Japan offers a real-world 29-year lab experiment in the negative social consequences of economic stagnation, a top I addressed back in 2010: The Non-Financial Cost of Stagnation: “Social Recession” and Japan’s “Lost Generations”

The conventional explanation of social media’s addictive hold is that it activates the human brain’s reward circuits much like an addictive drug: in effect, we become addicted to being “liked” and to checking our phones hundreds of times a day to see if we received any “likes”.

This phenomenon is known as FOMO, fear of missing out: fear of missing out on some emotion-stimulating “news” or a “like” from someone in our network.

The innate addictive appeal of social media is pretty clear, but is that all that’s at work here?

(more…)

Tagged with: ,

Here’s What We’ve Lost in the Past Decade

The past decade of “recovery” and “growth” has actually been a decade of catastrophic losses for our society and nation. Here’s a short list of what we’ve lost:

1. Functioning markets. Free markets discover price and assess risk. What passes for markets now are little more than signaling devices to convince us the economy is doing spectacularly well. It is doing spectacularly well, but only for the top .1% of 1% and the class of managerial/technocrat flunkies and apologists who serve the interests of the top .1%.

2. Genuine Virtue. Parading around a slogan or online accusation, “liking” others in whatever echo-chamber tribe the virtue-signaler is seeking validation in, and other cost-free gestures–now signals virtue. Genuine virtue–sacrificing the support of one’s tribe for principles that require skin in the game–has disappeared from the public sphere and the culture.

3. Civility. As Scientific American reported in its February issue (The Tribalism of Truth), the incentive structure of largely digital “tribes” rewards the most virulent, the most outrageous, the least reasonable and the most vindictive of the tribe with “likes” while offering little to no encouragement of restraint, caution, learning rather than shouting, etc.

The cost of gaining tribal encouragement is essentially zero, while the risk of ostracism from the tribe is high. In a society with so few positive social structures, the self-referentially toxic digital tribe may be the primary social structure for atomized “consumers” in a dysfunctional system dominated by a rigged “market” and a central state that no longer needs the consent of the governed.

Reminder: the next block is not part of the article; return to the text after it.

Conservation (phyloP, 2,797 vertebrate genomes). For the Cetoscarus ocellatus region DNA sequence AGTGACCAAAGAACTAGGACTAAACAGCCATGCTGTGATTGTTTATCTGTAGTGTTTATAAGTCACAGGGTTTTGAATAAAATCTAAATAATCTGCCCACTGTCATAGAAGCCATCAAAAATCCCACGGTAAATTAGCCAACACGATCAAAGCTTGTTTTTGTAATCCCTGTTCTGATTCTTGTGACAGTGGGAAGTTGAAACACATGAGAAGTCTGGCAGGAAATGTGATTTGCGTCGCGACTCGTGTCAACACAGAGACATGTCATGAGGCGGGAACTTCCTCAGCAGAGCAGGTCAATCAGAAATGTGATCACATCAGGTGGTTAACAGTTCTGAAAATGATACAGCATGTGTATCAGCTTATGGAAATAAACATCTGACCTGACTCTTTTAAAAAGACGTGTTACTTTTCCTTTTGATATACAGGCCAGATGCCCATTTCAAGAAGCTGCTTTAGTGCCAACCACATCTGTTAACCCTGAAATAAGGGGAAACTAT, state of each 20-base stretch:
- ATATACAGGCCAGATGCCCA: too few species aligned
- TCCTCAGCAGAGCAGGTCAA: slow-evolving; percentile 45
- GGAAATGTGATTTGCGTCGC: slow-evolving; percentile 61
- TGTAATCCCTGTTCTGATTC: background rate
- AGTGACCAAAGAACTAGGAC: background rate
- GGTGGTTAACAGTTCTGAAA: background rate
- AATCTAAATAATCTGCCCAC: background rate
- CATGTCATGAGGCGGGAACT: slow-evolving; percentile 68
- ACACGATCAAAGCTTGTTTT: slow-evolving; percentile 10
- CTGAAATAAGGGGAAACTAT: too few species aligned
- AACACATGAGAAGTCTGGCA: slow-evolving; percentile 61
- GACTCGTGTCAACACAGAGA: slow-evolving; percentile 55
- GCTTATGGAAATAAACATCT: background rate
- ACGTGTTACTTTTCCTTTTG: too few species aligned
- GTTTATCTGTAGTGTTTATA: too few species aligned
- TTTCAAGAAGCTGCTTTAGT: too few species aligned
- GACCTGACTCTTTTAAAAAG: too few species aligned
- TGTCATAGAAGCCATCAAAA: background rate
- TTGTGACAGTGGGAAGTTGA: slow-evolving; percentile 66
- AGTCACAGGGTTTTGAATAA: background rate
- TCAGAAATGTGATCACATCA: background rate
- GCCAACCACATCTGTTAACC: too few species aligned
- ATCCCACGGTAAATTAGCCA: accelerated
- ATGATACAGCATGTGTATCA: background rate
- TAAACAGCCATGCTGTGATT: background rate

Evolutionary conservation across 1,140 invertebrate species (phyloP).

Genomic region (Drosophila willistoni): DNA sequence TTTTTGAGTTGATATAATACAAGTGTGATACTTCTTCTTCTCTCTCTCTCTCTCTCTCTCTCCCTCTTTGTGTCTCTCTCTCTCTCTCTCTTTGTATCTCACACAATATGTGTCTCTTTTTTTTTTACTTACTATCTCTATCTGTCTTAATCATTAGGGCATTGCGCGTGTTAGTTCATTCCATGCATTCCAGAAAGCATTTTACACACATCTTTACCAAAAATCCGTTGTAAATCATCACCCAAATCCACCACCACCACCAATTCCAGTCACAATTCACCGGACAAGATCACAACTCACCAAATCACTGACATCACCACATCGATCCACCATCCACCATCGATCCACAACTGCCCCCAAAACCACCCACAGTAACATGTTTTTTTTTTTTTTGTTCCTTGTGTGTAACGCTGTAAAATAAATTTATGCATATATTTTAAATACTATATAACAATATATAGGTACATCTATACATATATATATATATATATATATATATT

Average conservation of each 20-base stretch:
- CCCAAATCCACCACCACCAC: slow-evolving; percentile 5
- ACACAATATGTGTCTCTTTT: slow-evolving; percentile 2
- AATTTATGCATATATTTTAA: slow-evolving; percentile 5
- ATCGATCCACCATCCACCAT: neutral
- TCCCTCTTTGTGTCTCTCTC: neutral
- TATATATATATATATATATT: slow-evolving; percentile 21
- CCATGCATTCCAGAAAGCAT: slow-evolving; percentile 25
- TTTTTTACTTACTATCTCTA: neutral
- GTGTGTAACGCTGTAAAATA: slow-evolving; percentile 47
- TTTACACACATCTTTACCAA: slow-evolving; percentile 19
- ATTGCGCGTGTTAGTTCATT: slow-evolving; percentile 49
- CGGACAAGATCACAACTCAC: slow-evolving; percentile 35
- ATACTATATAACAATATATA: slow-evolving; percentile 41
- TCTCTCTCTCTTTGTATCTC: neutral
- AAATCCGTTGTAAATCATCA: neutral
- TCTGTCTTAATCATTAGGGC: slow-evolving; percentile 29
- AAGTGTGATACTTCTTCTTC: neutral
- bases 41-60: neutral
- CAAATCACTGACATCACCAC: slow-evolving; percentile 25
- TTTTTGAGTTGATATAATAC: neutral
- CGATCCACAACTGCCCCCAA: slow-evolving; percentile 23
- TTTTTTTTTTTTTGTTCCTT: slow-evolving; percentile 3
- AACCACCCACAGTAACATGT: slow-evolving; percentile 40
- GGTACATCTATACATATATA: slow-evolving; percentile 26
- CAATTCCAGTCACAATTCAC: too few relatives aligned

Common ground, civility, the willingness to listen and learn–all lost.

(more…)

Tagged with: , , ,

Our Economy Is Failing Our Society

One of the most unrecognized dynamics of our era is the structural dependence of our society on our economy. One set of pundits, politicos and academics wring their hands over the fragmenting of civil society (the rise of disintegrative, divisive forces and the decay of integrative forces) and decry the rising inequality that is our economy’s dominant feature, while another set of pundits and academics celebrate the economy’s remarkable adaptability or focus solely on reading financial tea leaves (interest rates, Fed policy tweaks, unemployment rates, etc.)

Those few analysts who escape their respective silos/academic ghettos rarely get past generalities such as the erosion of social mobility, a dynamic that is clearly economic and social. But the precise mechanisms behind the secular erosion of social mobility are lost in platitudes about how A.I. and robots will free us all to be poets or consumers of a vast and endlessly enjoyable leisure.

The key understanding that’s lacking is that economic structures organize and limit the social structures underpinning civil society. To understand why civil society is disintegrating on so many fronts (public health, civil discourse, etc.), we must understand how our economy has failed to support the social structures required for an integrative, inclusive civil society.

(more…)

Tagged with: , , , , , ,

Want Widespread Prosperity? Radically Lower Costs

It’s easy to go down the wormhole of complexity when it comes to figuring out why our economy is stagnating for the bottom 80% of households. But it’s actually not that complicated: the primary driver of stagnation, decline of small business start-ups, etc. is costs are skyrocketing to the point of unaffordability.

As I have pointed out many times, history is unambiguous regarding the economic foundations of widespread prosperity: the core ingredients are:

1. Low inflation, a.k.a. stable, sound money

2. Social mobility (a meritocracy that enables achievers and entrepreneurs to climb out of impoverished beginnings)

3. Relatively free trade in products, currencies, ideas and innovations

4. A state (government) that competently manages tax collection, maintains roadways and harbors, secures borders and trade routes, etc.

Simply put, When costs are cheap and trade is abundant, prosperity is widely distributed. Once costs rise, trade declines and living standards stagnate. Poverty and unrest rise.

(more…)

Tagged with: , , , ,

The “Secret Sauce” of the Byzantine Empire: Stable Currency, Social Mobility

One of my reading projects over the past year is to learn more about empires:how they are established, why they endure and why they crumble.

To this end, I’ve recently read seven books on a wide variety of empires. The literature on empires is vast, so this is only a tiny slice of the available books. Nonetheless I think these 7 titles offer a fairly comprehensive spectrum: